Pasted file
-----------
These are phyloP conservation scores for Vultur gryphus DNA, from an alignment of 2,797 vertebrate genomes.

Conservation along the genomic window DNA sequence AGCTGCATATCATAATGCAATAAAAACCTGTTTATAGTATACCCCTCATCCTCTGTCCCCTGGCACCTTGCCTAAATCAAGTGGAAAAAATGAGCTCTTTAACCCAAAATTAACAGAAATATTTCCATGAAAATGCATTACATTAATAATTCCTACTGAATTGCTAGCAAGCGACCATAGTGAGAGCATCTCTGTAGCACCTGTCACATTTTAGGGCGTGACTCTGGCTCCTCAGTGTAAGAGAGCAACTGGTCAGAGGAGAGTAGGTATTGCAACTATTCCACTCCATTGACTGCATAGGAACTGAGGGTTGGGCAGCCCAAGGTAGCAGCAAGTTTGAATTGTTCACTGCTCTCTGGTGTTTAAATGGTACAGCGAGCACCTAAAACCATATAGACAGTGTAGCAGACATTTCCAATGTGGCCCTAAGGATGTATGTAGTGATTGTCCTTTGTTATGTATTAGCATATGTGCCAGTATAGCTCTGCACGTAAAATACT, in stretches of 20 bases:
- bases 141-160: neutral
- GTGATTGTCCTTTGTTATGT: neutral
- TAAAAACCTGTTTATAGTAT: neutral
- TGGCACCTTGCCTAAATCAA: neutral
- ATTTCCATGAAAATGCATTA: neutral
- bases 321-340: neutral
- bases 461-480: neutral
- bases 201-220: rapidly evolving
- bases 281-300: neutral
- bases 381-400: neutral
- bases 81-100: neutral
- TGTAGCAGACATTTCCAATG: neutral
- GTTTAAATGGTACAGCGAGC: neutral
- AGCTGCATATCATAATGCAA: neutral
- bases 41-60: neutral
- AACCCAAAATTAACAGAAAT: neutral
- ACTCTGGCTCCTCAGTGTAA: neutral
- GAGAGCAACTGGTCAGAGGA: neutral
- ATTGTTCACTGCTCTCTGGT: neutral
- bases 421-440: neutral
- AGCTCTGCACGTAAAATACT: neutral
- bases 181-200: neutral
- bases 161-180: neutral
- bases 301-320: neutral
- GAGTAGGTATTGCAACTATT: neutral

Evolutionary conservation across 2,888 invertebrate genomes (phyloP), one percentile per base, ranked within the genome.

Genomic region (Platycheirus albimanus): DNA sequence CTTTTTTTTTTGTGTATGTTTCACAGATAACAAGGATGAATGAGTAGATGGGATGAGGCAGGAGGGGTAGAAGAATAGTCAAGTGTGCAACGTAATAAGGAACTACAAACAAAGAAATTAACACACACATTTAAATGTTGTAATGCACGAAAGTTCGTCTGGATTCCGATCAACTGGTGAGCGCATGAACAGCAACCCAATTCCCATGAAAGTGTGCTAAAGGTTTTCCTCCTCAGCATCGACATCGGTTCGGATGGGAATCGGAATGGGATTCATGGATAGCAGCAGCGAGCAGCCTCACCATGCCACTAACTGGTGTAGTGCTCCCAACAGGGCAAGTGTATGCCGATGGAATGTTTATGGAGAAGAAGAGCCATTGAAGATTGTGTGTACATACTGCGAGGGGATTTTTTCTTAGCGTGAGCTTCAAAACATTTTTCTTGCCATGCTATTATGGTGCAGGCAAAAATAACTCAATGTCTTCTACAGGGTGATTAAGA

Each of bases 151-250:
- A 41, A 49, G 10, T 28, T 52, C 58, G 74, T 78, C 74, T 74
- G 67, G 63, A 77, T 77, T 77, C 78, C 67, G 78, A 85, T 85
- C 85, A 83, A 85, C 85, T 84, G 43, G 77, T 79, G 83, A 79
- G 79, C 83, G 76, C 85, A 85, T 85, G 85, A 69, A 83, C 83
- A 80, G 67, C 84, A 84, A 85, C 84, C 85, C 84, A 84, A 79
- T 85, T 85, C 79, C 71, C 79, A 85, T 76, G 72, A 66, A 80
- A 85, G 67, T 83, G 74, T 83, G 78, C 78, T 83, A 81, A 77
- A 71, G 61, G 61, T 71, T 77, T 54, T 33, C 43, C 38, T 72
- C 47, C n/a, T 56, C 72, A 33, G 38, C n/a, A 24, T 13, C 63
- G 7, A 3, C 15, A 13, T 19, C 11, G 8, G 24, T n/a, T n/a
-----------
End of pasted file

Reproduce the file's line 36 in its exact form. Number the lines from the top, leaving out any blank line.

- T 85, T 85, C 79, C 71, C 79, A 85, T 76, G 72, A 66, A 80